2. Think big: Thinking small is a self-fulfilling prophecy. Leaders create and communicate a bold direction that inspires results. They think differently and look around corners for ways to serve customers.
    I see, feel and live this leadership principle daily at work. I am privileged to work with someone who has an innate ability to present and express vision with focus. Over my career, I have come to realize that thinking big and having a vision to lead doesn’t come easy for many including myself. Thinking big might sound like something anyone can do, but thinking big is not about expressing the end goal alone as anyone can do that, but thinking big is about (a) communicating a vision that might be disruptive and create discomfort for some as innovation often does, (b) have the ability to draw a journey towards the vision and (c) inspire people to embark on such journey filled with challenges, obstacles and milestone. Having the ability to think big is hard and it is something I have always wished to attain. I don’t think I have it at all yet, but I hope that overtime, as I observe others who can think big, I will learn how. So that in turn I can also lead to create and communicate bold direction that inspires results.
     

  3. Learn and be curious: Leaders are never done learning and always seek to improve themselves.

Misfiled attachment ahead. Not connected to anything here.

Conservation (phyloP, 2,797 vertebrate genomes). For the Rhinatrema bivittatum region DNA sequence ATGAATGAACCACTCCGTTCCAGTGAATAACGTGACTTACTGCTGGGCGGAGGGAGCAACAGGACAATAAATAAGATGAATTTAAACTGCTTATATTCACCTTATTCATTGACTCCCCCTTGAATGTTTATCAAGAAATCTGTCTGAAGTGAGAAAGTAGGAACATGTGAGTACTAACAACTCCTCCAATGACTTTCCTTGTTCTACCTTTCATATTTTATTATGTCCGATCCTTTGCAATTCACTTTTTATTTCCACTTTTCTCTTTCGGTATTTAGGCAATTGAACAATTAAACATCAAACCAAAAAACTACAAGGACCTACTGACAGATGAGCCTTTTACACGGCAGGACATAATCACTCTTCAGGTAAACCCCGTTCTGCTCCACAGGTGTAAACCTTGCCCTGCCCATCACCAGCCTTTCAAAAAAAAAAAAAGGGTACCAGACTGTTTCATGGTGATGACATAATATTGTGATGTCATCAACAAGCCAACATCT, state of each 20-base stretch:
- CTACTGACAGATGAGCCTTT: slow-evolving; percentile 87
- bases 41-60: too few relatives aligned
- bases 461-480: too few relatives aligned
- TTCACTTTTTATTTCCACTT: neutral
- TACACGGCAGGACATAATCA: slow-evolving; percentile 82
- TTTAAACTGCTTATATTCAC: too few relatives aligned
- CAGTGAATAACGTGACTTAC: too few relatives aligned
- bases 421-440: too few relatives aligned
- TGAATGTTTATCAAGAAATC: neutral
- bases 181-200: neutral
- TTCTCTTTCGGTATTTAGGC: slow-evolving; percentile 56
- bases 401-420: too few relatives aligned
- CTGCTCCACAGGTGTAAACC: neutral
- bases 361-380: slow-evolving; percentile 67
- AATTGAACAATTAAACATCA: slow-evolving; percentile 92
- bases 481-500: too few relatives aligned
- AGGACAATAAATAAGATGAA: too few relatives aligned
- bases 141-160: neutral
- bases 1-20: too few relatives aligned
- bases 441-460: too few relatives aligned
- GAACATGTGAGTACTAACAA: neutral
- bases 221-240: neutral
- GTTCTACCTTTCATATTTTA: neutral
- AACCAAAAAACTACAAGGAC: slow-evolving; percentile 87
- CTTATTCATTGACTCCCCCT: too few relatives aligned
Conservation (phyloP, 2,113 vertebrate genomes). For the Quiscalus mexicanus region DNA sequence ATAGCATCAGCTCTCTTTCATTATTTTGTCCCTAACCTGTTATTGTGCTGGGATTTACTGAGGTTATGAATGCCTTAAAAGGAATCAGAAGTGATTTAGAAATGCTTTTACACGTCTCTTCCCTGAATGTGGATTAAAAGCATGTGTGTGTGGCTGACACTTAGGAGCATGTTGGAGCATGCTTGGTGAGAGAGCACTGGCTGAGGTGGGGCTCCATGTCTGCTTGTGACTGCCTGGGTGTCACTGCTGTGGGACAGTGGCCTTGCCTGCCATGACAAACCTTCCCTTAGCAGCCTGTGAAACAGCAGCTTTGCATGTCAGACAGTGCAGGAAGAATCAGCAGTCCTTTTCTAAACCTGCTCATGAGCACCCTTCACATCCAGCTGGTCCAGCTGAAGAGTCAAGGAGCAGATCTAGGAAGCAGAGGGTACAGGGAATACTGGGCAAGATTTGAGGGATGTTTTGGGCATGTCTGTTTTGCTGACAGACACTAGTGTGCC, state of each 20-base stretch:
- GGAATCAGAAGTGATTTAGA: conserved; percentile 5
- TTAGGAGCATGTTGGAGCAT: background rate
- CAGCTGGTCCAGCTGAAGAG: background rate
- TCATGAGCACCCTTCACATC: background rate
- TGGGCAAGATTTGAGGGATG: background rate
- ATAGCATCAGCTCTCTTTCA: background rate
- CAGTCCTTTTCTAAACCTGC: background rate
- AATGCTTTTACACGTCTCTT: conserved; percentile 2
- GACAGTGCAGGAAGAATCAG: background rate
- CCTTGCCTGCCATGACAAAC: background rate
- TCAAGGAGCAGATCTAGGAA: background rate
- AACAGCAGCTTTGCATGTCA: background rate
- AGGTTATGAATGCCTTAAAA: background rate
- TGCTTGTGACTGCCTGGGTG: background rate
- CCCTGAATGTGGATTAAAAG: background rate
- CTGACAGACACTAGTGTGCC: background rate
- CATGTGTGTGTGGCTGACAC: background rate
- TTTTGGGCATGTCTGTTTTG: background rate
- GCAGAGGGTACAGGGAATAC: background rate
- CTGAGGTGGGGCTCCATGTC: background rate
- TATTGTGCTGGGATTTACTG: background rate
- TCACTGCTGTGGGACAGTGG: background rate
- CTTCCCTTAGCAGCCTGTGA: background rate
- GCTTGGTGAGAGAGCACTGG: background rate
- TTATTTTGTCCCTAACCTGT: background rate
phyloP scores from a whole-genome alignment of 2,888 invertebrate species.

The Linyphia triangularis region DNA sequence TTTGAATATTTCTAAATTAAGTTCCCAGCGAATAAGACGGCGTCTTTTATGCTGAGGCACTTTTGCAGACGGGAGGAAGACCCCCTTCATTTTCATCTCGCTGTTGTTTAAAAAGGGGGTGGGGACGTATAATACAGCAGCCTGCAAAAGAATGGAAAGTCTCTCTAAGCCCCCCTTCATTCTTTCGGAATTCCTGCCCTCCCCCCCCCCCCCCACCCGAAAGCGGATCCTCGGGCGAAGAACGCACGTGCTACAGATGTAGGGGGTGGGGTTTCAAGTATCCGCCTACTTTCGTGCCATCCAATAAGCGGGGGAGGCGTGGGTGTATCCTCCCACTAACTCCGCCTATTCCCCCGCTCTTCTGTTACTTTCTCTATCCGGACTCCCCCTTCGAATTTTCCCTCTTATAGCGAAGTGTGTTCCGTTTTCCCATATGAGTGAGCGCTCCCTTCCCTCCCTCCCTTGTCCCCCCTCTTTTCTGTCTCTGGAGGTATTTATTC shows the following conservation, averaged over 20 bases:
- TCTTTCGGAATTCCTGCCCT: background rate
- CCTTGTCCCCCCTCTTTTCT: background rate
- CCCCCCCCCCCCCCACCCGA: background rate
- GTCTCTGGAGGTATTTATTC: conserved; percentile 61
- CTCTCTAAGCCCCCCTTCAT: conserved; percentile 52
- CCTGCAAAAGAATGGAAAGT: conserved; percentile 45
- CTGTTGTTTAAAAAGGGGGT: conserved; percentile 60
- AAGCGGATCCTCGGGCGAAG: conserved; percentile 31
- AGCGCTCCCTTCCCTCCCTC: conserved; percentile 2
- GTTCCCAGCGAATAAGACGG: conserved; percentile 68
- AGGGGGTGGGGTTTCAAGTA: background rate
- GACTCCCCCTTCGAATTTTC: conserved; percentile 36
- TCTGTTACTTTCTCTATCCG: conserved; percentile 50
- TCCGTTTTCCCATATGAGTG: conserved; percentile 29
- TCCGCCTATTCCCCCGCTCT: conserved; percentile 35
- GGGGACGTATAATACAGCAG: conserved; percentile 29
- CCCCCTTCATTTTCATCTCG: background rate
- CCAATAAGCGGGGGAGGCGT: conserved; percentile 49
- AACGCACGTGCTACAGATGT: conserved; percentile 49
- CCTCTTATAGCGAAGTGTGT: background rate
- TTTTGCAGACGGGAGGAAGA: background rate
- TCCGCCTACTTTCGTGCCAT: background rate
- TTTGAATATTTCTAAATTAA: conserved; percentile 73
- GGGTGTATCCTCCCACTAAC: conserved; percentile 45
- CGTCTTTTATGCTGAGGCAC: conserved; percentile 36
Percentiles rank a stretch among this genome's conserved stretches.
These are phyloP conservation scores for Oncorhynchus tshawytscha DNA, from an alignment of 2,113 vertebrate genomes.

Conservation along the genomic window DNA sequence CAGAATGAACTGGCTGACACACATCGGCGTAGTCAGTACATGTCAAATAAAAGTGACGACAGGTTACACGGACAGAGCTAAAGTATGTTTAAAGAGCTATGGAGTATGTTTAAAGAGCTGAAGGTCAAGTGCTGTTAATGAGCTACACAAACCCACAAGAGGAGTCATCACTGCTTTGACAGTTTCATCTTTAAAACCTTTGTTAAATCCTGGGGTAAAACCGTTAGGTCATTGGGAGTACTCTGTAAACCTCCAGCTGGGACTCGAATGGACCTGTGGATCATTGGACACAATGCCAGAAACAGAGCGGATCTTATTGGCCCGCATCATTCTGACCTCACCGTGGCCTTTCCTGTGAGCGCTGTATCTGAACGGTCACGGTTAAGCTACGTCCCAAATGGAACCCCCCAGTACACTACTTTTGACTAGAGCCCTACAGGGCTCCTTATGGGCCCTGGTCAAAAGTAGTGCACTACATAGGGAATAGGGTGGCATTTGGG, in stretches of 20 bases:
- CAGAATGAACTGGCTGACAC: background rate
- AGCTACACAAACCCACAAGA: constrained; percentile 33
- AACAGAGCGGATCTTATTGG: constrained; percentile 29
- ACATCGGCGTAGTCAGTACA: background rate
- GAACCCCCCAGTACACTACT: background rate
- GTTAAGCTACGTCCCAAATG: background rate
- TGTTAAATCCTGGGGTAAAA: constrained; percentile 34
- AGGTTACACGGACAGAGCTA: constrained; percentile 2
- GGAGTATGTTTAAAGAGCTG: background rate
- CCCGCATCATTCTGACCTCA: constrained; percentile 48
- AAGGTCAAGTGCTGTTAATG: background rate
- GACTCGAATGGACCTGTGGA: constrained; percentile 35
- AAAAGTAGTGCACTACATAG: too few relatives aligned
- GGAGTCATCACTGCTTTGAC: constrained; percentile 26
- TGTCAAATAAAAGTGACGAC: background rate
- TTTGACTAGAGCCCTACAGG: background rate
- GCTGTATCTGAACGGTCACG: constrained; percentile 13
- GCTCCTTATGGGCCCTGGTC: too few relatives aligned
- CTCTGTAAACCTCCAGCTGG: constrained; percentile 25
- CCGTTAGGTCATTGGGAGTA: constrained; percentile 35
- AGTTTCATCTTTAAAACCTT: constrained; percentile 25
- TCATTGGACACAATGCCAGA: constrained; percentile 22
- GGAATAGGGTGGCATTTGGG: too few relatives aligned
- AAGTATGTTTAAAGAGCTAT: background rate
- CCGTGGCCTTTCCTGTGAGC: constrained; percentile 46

This leadership principle is my dose of daily comfort. Learning and being curious is second nature to me so I strive in an environment where such attributes are expected for any leader. I love to learn, I love to challenge and improve myself. I demand feedback, I push my team to grow. Learning and being curious is how I believe we can keep any workplace fun and never get bored.
     

  4. Invent and simplify: Leaders expect and require innovation and invention from their teams and always find ways to simplify.
    Inventing and simplifying is super hard. On one hand inventing means thinking out of the box and challenging myself to get out of my comfort zone to find solutions. On the other hand, simplifying is the opposite of simple. Making a solution simple for customers doesn’t mean it was simple to find or simple to construct. To simplify anything, one needs to constantly go back to the objective, go back to the customer and streamline the solution. It can take time and multiple iterations to simplify anything and it requires hard work, courage and discomfort to invent and simplify. What I like the most about this principle is that it is not a one off guideline, but a way of working that is brought into work everyday. I don’t think I can yet invent and simplify, but my mind is slowly learning to strive for this vision and everyday at work I can feel the “invent and simplify” mindset make its way.